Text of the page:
G.D. Kennedy takes a look at a haunting tale from Drawn & Quarterly:
By G.D. KENNEDY
Beautiful Darkness, a translation of a French graphic novel by writer Fabien Vehlmann, with art of Kerascoet (the nom de plume of two married artists), is an elegant, surreal and thought provoking, if somber, work, that is deeply rooted in French existentialism. It has been described as a modern day fairy tale, but this description is a bit off: even though Beautiful Darkness invokes and even alludes to such stories, a fairy tale resolves with an answer and a moral, where Beautiful Darkness is more concerned with the journey and the questions that arise along the way. If there is a lesson to be taken from this book, it is that our dreams are far less complex than their reality, our future lies in uncertainty, and that our eventual destinations may veer far from the path we intend to embark on.
The book opens in saccharine light watercolors playing out the idealized fantasy of a young girl’s dream future: a girl sits on a couch, waiting for her handsome prince to arrive for tea and cake. When he shows, they lob benign compliments at each other as everything builds towards a single kiss. It is the dream of happily ever after, a vague notion without detail – even the room itself is completely undefined, the interaction lacks any context.
And then without notice, this world collapses, the dream cut short as the room is enveloped in a liquid darkness. Aurora, the protagonist, struggles against this until she emerges into a rainy evening, standing on an alien landscape, until the world pulls back and reveals that Aurora is a tiny being, just emerged from the nose of a dead girl, lying alone in the deep woods. Around Aurora, other small beings dig out from the body as well; it quickly becomes apparent that each is a composite element of the dead child – a memory, a dream, a part of herself. Some are vain and selfish, others childish and cruel, while Aurora herself is idealistic, motivated, and naively optimistic.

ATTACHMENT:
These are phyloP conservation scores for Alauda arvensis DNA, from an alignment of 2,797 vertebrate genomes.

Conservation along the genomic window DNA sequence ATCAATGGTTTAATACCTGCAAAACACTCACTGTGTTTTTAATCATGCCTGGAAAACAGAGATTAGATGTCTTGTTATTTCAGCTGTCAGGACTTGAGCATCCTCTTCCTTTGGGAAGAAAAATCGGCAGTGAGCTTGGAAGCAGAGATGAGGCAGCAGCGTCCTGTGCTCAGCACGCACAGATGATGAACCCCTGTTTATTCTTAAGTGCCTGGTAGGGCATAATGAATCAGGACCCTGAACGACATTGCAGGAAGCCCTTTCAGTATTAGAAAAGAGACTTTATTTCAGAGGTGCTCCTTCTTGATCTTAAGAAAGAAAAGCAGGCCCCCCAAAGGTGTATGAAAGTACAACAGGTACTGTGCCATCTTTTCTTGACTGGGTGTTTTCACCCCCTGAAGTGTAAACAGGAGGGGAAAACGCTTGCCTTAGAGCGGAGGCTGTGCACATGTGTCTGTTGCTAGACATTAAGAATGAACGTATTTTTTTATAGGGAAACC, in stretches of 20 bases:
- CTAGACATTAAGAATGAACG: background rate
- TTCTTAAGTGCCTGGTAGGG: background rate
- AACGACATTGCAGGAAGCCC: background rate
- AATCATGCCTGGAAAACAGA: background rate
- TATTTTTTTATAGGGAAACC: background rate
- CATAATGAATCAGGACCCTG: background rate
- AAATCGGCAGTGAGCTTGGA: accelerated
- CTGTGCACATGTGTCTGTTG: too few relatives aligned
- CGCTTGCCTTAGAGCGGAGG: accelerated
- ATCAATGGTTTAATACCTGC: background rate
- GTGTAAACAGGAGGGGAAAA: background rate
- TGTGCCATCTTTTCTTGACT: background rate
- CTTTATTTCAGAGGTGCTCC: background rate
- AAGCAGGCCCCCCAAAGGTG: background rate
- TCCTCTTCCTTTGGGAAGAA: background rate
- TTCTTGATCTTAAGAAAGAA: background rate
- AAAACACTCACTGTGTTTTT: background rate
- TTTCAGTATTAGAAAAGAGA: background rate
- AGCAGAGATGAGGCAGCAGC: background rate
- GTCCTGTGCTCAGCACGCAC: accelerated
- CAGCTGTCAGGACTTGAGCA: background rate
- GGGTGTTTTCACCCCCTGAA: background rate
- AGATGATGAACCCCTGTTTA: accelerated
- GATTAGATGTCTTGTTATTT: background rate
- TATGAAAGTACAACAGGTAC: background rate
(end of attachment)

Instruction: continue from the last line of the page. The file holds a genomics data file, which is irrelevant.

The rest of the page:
The book moves through three seasons, from Summer into Fall into Winter. During these months, the “fairies” (for lack of a better term) take residence around the base of the child’s decaying body, creating a Hoover Town from items in the girl’s knapsack, her clothing, and her hair, with one tiny being even moving into the child’s corpse. While they initially band together against external threats, this nascent society begins to fragment as the “fairies” turn on each other, their core essence – whatever remnant of the dead girl each represents – becomes increasingly exaggerated over time, as they begin to interact with and adopt elements of the real world in which they now exist.
This story follows Aurora’s growth and transition as she navigates the increasingly complex and dangerous society in which she is forced to operate. In doing so, Vehlman toys with themes of change, of the imprecise nature of reality and the variant paths which this can put us on, and the great weights that we accumulate while on this journey. These elements, and the narrative itself, are largely visually driven – Vehlmann’s dialogue is sparse though poignant – as Kerascoet’s art creates a stark visual juxtaposition that is beautiful and painful and unsettling: the “fairies” are cartoony watercolors, entirely, contrasted against vivid depictions of the “real” world that is unflinchingly honest, though. Unquestionably, the end of Aurora’s journey is far afield from where she envisioned it in the opening scene, but it is left for the reader to determine if this is for better or worse.